I knew once I started noticing the birds outside the window and doing a mental inventory of my art teacher’s studio that I had learned about as much painting technique as my limited attention span could handle. My instructor taught me how to paint with acrylics last spring (because it was on my 2012 bucket list). She was wonderful and made me realize that there is no such thing as a bad painting and you can always paint over anything you think is a ‘mistake.’
However I started to notice toward the end of our time together that my teacher closely followed her own set of painting rules. I’m not big on rules, and especially letting layers of paint dry which most artists do. So by the end of our time together I couldn’t help but think about how many paintings I could crank out in one third the time we were taking to do one in class. Clearly I’m not big on details and patience is far from a virtue of mine, so it was time to fly the coop. I now create paintings whenever I need a mental break or need to procrastinate.
As I paint sometimes I like to take progress photos. With this large, 4′ x 2′ painting, my goal was to create my own interpretation of another painting (see bottom pic and photos of the three phases of its life).
It may be because my head cold is making me delirious and more reflective than usual, but some life lessons which were at work as I did this painting have come to mind:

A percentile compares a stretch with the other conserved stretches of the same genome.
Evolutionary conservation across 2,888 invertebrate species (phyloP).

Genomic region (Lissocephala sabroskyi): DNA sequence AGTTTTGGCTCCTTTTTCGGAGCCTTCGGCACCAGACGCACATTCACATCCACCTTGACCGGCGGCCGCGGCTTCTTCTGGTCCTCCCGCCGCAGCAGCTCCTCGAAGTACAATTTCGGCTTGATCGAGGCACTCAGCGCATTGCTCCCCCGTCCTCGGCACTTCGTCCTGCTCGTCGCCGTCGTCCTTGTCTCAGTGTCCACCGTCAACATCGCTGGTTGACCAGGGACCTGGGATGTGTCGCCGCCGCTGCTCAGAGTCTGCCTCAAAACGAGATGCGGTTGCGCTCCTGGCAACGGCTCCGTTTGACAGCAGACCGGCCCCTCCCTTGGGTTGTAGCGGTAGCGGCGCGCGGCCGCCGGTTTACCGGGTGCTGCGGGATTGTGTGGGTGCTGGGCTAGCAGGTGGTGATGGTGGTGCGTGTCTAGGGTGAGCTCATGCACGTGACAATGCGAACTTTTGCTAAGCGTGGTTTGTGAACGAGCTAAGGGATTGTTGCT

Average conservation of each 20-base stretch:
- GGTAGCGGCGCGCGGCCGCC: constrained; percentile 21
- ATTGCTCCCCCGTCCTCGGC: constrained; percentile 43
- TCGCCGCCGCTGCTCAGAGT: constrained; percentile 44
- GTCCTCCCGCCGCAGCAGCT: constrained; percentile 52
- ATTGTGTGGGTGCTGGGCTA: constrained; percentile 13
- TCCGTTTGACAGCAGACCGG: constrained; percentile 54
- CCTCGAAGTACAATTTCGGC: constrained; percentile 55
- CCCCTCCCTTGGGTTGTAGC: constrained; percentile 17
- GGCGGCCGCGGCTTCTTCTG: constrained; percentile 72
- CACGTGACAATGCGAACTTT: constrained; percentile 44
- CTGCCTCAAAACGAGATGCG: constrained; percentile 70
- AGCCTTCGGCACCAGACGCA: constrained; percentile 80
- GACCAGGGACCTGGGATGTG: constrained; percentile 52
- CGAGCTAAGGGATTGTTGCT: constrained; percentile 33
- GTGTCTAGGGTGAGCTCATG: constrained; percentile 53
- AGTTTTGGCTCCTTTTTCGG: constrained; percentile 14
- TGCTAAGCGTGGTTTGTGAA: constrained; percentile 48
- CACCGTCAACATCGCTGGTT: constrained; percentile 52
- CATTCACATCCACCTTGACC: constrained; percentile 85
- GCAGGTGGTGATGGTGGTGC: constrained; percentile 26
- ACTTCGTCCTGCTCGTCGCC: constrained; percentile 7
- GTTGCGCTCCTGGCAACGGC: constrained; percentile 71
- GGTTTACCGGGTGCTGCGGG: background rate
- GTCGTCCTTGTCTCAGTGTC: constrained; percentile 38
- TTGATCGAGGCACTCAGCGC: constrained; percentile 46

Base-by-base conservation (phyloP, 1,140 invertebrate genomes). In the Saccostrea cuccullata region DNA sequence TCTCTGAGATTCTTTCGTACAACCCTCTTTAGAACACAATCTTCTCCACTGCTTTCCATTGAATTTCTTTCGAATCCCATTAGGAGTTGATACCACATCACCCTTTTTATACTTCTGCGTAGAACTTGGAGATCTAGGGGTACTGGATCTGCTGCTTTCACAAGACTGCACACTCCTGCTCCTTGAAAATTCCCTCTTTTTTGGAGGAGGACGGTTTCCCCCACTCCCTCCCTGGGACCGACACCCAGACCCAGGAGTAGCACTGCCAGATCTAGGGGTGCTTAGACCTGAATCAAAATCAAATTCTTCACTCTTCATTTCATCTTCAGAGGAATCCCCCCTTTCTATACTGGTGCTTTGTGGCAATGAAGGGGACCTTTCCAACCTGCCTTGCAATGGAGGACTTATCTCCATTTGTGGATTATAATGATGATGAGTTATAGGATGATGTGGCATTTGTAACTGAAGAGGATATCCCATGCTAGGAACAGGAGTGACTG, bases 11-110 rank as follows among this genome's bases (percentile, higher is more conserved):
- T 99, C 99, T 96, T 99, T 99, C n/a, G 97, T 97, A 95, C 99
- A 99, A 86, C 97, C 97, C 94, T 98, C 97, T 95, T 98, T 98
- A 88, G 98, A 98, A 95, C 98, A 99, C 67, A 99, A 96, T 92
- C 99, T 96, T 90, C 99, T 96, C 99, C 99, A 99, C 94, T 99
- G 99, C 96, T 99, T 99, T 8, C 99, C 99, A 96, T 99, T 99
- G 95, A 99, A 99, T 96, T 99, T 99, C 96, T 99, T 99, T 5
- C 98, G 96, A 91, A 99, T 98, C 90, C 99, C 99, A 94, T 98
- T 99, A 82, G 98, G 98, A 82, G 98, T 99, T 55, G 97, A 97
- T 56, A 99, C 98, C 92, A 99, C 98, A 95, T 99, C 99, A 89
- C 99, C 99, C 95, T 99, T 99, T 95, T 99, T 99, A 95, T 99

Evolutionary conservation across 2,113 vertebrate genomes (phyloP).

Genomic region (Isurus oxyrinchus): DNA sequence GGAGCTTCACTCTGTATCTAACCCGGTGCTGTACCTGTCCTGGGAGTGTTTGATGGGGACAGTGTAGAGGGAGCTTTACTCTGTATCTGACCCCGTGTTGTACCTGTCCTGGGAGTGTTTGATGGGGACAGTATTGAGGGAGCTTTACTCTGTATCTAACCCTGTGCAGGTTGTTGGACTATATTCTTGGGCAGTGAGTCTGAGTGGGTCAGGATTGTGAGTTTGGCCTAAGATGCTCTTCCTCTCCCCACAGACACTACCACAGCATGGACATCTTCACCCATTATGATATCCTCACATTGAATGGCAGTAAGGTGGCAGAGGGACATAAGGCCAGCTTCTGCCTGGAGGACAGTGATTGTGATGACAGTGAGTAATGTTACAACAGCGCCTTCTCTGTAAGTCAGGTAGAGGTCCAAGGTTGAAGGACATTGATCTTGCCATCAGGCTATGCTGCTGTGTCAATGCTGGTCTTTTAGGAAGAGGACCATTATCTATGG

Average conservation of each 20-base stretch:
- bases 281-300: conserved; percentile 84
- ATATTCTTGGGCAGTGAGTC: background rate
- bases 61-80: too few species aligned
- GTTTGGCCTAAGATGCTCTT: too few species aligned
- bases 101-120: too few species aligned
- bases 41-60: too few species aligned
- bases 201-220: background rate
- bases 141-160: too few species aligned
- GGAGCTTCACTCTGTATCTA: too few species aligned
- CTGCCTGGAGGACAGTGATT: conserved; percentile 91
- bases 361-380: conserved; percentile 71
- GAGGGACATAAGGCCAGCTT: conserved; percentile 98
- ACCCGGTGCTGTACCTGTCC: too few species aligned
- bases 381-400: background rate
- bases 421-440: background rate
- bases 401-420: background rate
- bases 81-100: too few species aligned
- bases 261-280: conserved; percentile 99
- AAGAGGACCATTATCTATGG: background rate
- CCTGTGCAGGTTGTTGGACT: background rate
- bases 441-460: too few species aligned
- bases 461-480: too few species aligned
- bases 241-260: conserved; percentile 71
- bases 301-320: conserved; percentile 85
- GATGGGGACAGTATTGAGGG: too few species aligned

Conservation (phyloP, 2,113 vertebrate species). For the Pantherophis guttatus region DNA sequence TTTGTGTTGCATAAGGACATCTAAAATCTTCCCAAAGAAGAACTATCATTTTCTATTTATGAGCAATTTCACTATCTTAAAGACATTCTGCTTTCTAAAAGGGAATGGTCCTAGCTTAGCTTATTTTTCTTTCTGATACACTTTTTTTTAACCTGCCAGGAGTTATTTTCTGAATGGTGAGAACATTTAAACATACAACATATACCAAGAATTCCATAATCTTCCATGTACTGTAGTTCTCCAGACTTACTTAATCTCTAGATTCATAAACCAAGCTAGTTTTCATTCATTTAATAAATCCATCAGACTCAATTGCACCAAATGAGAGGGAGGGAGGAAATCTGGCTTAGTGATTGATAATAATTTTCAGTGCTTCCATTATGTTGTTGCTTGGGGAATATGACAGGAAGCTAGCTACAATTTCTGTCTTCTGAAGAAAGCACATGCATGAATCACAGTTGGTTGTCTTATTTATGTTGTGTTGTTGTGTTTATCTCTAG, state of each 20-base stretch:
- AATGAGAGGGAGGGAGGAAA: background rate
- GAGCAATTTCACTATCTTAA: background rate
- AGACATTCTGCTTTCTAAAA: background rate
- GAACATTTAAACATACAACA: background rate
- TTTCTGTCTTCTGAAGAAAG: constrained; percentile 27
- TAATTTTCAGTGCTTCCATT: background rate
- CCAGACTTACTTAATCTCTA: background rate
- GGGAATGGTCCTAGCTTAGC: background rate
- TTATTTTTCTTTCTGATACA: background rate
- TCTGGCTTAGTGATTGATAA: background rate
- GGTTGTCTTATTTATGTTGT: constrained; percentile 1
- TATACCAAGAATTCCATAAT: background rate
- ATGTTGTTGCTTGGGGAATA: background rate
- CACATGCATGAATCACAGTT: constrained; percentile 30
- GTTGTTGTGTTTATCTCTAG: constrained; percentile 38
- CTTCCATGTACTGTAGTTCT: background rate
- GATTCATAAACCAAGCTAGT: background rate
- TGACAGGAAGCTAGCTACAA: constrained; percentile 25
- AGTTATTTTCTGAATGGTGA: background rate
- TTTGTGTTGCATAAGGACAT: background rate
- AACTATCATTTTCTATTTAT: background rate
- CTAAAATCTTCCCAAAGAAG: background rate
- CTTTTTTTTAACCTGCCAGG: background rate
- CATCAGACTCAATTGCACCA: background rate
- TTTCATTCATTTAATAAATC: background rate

-In the beginning I had no idea how to start but threw some paint on the canvas and started anyway without over thinking it. (Over-analysis leads to paralysis. Just do it.)
-I had doubts during the first phase, but powered on. I could always reuse the canvas. (Gag the self-doubt gremlins and keep on keepin’ on.)
-I had to level-set my expectations for the final result (it was going to be my version of the other painting, it didn’t have to look just like the inspiration painting).
-I’m pretty sure I was 95 percent relaxed while I did this painting (even though I was most suredly procrastinating something else like touring nursing facilities for my mother). But for the most part, I set everything else aside once I got going. (I got out of my head and relaxed and breathed.)
-I could have easily said ‘I don’t have time’ to paint that day. (But I made time because I was feeling out of balance … whether I realized it on a conscious level or not.)
The end result is a cool painting that is somewhat similar to the inspiration piece but I actually like mine better.
And you know that theory about finding a creative outlet to relieve stress? It works.
In fact, the benefits of any kind of focused artistic creation (painting, collaging, gardening, photography, writing, you name it) are said to include distraction, flow (getting completely engaged in something to the point of almost meditating) and balance.
All of these things help you become more centered which really feels good. Pretty cool concept. I’m grateful that I’ve learned this.
What have you created lately?